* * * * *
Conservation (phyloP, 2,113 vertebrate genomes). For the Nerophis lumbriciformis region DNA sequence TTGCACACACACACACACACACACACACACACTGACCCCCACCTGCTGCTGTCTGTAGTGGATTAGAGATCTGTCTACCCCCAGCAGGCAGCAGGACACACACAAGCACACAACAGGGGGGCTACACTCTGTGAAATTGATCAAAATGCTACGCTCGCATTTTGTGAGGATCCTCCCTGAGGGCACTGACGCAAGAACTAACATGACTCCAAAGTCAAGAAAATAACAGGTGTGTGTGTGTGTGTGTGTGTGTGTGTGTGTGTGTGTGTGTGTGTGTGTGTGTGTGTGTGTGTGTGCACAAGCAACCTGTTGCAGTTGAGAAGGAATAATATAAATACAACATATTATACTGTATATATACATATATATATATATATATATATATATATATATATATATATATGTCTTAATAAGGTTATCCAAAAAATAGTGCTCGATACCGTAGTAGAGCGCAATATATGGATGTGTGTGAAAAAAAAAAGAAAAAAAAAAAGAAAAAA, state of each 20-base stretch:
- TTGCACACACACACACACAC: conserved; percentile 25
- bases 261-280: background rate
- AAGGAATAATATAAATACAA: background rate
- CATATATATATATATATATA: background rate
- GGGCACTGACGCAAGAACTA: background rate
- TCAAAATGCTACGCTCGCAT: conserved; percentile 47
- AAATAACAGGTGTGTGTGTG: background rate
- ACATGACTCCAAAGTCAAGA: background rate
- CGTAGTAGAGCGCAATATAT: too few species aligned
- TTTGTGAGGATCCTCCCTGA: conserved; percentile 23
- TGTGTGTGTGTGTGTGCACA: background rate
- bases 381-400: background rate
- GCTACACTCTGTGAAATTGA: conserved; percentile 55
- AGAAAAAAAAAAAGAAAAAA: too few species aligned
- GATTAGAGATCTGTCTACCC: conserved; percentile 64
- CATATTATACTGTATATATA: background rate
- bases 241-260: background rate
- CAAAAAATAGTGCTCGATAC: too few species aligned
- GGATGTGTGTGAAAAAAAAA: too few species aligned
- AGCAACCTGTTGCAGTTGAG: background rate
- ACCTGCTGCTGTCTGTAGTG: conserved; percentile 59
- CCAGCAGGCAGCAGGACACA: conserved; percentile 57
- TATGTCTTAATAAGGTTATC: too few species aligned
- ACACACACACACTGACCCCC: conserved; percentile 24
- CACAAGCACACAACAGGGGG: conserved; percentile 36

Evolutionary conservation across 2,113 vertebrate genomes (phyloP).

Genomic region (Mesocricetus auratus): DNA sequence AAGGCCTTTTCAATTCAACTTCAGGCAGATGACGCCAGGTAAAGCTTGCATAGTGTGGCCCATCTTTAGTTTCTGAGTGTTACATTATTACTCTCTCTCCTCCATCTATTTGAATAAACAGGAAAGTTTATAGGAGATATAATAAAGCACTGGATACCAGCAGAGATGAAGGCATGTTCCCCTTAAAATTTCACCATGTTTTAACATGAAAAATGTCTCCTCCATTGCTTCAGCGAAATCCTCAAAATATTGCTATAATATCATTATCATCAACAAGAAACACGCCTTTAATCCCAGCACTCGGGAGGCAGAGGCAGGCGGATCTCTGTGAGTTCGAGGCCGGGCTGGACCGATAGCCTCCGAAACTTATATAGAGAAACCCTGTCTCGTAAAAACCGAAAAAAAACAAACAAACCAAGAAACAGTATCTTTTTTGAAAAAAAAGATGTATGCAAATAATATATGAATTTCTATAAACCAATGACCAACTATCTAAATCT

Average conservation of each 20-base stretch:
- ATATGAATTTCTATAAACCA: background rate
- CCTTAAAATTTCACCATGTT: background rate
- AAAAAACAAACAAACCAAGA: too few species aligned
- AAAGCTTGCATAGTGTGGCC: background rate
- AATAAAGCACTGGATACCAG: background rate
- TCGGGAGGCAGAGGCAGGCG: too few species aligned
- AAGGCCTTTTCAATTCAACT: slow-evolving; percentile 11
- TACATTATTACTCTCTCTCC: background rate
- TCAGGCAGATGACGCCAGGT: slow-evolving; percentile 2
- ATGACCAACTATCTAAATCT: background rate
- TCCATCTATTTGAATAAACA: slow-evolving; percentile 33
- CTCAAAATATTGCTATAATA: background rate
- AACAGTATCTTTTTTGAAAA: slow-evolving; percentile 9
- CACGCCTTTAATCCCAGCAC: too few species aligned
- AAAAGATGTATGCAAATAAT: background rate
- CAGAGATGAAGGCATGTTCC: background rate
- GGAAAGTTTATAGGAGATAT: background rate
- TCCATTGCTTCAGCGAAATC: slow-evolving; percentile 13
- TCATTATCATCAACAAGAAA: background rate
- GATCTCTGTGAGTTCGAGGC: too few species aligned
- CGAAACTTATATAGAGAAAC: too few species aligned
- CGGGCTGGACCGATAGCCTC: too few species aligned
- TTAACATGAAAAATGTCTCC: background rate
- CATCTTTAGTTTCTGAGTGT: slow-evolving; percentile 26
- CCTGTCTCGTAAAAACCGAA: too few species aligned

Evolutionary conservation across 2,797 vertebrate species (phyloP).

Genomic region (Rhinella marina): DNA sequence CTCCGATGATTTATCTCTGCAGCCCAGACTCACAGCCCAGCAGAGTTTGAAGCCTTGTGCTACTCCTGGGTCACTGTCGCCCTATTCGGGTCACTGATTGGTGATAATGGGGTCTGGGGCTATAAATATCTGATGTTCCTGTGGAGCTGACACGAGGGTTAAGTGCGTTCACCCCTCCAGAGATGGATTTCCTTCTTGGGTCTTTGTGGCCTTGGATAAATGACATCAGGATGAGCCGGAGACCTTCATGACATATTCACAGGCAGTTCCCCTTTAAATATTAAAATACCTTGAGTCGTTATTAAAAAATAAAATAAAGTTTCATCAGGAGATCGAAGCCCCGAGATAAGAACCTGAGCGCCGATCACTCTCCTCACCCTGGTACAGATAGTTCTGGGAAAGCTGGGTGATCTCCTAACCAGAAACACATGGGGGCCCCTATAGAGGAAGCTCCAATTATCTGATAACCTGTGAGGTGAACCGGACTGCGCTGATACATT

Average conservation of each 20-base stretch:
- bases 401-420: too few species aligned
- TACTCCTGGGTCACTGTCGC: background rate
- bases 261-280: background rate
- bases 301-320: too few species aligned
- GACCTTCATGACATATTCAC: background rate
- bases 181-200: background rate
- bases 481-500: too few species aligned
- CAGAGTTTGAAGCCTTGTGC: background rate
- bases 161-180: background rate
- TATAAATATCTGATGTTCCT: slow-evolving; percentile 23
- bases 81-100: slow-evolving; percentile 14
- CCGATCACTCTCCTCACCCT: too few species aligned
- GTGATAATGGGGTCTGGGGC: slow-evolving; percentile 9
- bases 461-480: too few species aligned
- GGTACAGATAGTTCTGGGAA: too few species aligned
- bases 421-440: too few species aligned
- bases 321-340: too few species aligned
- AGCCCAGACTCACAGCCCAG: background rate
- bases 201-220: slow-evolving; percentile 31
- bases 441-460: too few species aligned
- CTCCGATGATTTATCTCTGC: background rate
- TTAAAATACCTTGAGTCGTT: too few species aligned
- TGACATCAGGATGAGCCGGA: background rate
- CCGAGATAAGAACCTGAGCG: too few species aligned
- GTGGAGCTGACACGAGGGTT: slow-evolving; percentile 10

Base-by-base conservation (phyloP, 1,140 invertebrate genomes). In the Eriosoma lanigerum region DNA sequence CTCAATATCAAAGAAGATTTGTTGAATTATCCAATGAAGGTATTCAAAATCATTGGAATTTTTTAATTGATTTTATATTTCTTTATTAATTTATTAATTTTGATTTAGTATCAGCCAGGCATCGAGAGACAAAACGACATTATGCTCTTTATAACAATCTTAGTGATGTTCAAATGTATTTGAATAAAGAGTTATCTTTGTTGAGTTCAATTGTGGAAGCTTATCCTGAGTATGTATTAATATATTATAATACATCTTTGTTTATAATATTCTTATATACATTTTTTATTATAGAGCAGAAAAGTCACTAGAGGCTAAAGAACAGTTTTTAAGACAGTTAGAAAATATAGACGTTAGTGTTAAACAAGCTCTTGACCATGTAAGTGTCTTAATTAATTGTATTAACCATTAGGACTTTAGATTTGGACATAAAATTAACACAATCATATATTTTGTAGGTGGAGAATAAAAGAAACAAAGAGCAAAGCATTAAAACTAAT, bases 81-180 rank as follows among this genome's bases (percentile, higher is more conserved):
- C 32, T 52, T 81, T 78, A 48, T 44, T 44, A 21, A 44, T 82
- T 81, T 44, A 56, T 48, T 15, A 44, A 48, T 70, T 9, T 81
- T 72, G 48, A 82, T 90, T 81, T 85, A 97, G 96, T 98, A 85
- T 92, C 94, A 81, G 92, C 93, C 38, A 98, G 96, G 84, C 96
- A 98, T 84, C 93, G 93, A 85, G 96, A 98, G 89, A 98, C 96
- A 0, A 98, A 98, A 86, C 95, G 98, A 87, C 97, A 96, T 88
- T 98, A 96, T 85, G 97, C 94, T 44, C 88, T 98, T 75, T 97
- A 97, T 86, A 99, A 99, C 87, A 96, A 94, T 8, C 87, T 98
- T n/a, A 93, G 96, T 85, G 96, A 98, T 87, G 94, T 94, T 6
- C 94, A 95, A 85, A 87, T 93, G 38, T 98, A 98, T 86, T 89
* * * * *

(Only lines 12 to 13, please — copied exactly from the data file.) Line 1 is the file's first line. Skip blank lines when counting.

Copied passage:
- TGTGTGTGTGTGTGTGCACA: background rate
- bases 381-400: background rate